In this year leading up to Arizona's centennial, on Feb. 14, 2012, we'll occasionally reprint editorials from the Arizona Daily Star or Tucson Citizen archives. Today's piece, written by the Prescott Journal-Miner, originally appeared in the Star on June 4, 1912.
Note: Arizona women won the vote in 1912; nationwide, they were granted suffrage in 1920 with the ratification of the 19th Amendment to the U.S. Constitution.
Soon, in every civilized country, every woman will have the right to vote. Men are realizing gradually that it is shameful, disgraceful and cowardly to deny a share in the making of laws to the mothers who have given humanity all of its progress and moral growth.
Little by little, men in legislatures and on the streets realize that to declare women unfit for the suffrage is an insult to every man's mother and an insult to human intelligence.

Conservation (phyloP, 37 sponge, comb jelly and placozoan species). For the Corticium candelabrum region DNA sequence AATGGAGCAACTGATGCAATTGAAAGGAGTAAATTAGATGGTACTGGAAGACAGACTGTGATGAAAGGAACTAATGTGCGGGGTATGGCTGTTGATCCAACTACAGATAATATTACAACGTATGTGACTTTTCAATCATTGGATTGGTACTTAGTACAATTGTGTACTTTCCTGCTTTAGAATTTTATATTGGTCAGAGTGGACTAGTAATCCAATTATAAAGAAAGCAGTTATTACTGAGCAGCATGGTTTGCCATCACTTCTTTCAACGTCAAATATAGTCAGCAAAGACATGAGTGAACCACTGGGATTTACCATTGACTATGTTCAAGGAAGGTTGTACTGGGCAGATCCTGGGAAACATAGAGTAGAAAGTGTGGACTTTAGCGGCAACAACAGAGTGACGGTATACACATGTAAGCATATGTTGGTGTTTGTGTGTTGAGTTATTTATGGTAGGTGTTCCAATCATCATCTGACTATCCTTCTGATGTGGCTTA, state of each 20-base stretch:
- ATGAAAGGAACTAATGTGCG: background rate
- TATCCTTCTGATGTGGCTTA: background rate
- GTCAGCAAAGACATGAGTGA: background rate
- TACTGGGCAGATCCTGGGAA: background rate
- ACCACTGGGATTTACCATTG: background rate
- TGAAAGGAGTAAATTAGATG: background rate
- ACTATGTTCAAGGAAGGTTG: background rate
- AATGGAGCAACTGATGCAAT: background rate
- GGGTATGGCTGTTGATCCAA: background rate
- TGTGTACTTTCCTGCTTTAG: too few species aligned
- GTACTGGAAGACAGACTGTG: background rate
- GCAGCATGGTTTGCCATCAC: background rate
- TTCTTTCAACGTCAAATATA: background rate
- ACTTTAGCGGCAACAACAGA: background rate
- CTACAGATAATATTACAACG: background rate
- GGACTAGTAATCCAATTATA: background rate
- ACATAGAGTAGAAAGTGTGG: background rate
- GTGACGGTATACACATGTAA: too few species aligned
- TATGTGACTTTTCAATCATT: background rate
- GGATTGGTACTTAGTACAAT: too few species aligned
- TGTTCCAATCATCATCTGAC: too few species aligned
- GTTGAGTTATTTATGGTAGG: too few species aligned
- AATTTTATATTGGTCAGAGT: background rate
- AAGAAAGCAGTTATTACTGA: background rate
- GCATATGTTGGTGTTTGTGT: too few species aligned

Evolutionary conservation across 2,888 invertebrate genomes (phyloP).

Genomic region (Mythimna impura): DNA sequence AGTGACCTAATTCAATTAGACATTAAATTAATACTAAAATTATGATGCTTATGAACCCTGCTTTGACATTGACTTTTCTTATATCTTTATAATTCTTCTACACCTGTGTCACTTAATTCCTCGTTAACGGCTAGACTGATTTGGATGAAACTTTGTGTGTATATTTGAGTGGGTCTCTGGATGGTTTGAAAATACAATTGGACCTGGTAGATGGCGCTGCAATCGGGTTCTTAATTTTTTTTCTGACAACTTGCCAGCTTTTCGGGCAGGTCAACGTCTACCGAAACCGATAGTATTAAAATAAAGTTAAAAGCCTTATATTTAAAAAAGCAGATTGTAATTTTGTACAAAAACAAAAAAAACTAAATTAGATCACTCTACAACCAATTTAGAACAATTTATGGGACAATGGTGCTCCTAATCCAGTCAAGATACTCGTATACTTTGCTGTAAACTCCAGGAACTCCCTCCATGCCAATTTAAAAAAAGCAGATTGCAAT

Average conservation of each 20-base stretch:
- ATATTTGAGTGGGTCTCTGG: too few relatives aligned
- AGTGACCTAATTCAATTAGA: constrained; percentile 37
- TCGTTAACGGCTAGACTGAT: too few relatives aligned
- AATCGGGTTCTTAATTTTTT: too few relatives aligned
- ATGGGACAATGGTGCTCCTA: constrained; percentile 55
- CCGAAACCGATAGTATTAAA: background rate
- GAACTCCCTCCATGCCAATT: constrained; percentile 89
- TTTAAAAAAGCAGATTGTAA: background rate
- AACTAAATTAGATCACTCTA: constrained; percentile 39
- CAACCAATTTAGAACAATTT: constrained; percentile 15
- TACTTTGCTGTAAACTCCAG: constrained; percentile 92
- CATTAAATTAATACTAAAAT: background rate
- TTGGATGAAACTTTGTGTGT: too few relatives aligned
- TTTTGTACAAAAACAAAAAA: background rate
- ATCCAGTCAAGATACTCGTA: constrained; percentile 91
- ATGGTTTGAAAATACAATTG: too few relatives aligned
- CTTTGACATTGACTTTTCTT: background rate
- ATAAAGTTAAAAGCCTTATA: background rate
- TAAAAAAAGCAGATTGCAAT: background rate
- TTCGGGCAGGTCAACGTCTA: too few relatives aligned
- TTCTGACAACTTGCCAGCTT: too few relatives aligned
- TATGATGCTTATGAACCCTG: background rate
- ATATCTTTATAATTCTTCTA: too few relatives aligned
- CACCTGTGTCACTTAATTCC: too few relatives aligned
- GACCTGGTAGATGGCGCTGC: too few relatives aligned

Women have been the advisers of men and the teachers of children from the beginning in the home.
They have borne all the heavy burdens.
They have supplied the population that wars, famine and plague killed off. Devotion to the weak, and especially to young children, has taken their time and strength, so that they have not asserted or attained their rights.
Woman has lived a half slave from the beginning - but the time for that is past.
Every woman will soon have the vote, and the big woman suffrage parade in New York proves woman's determination to hurry on the day.
Men and women alike should be proud to have appeared in that parade.
The men should have marched gladly, because it was a parade of protest against the mental slavery and long injustice.
And the women should be proud - rich women and poor women, idle women and working women - because the parade emphasized the fact that woman is a thinking being, equal to man in intelligence and politics, as she is superior to him in morals, and determined to have her share in the government of the world.